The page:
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Bullying
Credit to: bullyingproject.com

This is an article that I could write a whole novel on, heck turn in into a series like “Twilight” or something.  I could also write from an extremely pessimistic and somewhat “bitchy” point of view, yet I want my point to get across without sounding like that.  So I will do my best to stay focused and not go off the narrow end of anger and frustration towards the gay community.

As the title of this article states, bullying really does exist in the gay world.  Whether people want to admit it or not, it is there, and it’s rampant. I find this to be more true in big cities like New York and Atlanta and not so much in towns and smaller, lesser known communities.  For five years I lived in Providence, Rhode Island for school.  There is where I truly was able to be myself and out, and actually found a really great group of guys who weren’t judgemental and had me apart of their circle without judgement or negativity.

I, foolishly, thought the same when I moved back to New York in 2009 and attempted to do the same here in terms of making friends.  The result was completely the opposite.  I learned that in big cities like this, you have to draw a very fine line in order to get respect and a good group of friends along with that.  If you come across as too friendly and nice, you are viewed as a huge slut.  If you come across as reserved and quiet, you are seen as a wallflower or a dickhead.  Either way, it’s not easy.  I learned that the hard way when I started becoming friends with a certain group of guys who within a month turned on me, and I saw first hand just how truly vile people can really be.

I never was bullied in high school or growing up, in fact I was pretty well liked by the majority of my school because I was outgoing and just plain nice to people.  This experience made me think of the people, both men and women, who actually were teased and bullied growing up, relate to them after the experience I dealt with.  Especially with cyber bullying. I got a glimpse from a friend about a never ending update someone made about me, and I couldn’t even read the whole thing.  Words thrown around like “Desperate”, “Fat F**k”, “Slut” and many others were used so freely mainly from people who I don’t know or barely even met.  I sat there, thinking “what did I do wrong”?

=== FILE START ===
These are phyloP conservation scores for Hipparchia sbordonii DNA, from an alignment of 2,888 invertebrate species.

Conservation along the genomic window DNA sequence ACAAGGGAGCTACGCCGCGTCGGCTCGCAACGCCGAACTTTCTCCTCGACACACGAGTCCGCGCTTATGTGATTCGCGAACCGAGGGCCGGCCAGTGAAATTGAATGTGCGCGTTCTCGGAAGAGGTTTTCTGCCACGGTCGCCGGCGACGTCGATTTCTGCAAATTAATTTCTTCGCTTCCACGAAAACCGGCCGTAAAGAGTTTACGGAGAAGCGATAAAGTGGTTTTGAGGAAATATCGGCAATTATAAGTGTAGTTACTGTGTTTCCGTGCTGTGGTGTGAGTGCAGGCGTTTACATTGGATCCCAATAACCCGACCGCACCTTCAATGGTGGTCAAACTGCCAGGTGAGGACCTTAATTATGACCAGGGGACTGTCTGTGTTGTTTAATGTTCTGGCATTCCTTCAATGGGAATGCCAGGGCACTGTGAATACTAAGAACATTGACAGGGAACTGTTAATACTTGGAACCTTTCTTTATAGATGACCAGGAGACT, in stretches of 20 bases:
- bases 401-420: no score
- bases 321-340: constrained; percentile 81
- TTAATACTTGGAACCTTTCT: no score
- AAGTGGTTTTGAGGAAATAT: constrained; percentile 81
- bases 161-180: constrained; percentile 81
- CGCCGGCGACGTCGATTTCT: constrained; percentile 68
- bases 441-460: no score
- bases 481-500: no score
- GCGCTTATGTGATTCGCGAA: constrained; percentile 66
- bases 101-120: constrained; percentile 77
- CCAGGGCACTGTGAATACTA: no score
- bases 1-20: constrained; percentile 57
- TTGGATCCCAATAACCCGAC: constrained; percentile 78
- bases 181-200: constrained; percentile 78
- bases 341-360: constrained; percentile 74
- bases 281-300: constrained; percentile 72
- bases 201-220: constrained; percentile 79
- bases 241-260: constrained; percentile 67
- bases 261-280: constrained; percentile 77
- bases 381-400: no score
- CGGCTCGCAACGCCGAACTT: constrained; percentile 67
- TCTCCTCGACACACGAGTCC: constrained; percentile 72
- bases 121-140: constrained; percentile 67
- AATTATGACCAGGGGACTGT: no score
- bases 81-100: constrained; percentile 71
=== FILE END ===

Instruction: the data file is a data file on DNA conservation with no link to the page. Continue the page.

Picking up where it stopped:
Then it made me think further.  The gay community for the most part, is high school 2.0.  Especially the bears.  It is designed for many men who were in fact teased growing up, to form a group of men and treat others how they were treated for their own satisfaction.  There are ones that do it in a variety of arenas, elitist ones who feel because they go to the gym 5-6 hours a day that they are better than everyone else, and a ton others.  Quite frankly, its pathetic.  Will it ever end? No.  Because the shallow end of the sea is where many men prefer to be.  Many need to grow up and realize what they are doing to others is wrong.  I am not the only one that has endured this, I know several personally that do it.  It is a sick cycle that I wish would just stop.

I think Dan Savage and his whole “It Gets Better” movement really is a fantastic one, and I completely get it.  Sadly, these kids who do realize it does get better and come out (which is already a hurdle in itself) have to face a whole other hurdle in coming into the gay community.  My advice to everyone is stay strong, be yourself, and fuck what everyone else thinks.  I learned that the hard way, but I am glad to have that mentality.  If you go through life always knowing who you are and are secure in that aspect, you won’t let these douchebags get you down in the least.  Be you.

Thanks for listening to my rant 🙂

1 COMMENT

  1. This is an important opinion piece as it very much conveys a dimension within the universalities of the human experience. In a sad, very pessimistic way, this absolute truth about feeling “discriminated against” and even “sadistically sought after” is something that every person of every race, faith, sexual orientation, and SES can embrace at some point in his or her life. You would think, in light of this, that more people would be open minded and accepting of difference–of the unfamiliar. By the way, Dan Savage is the man. 

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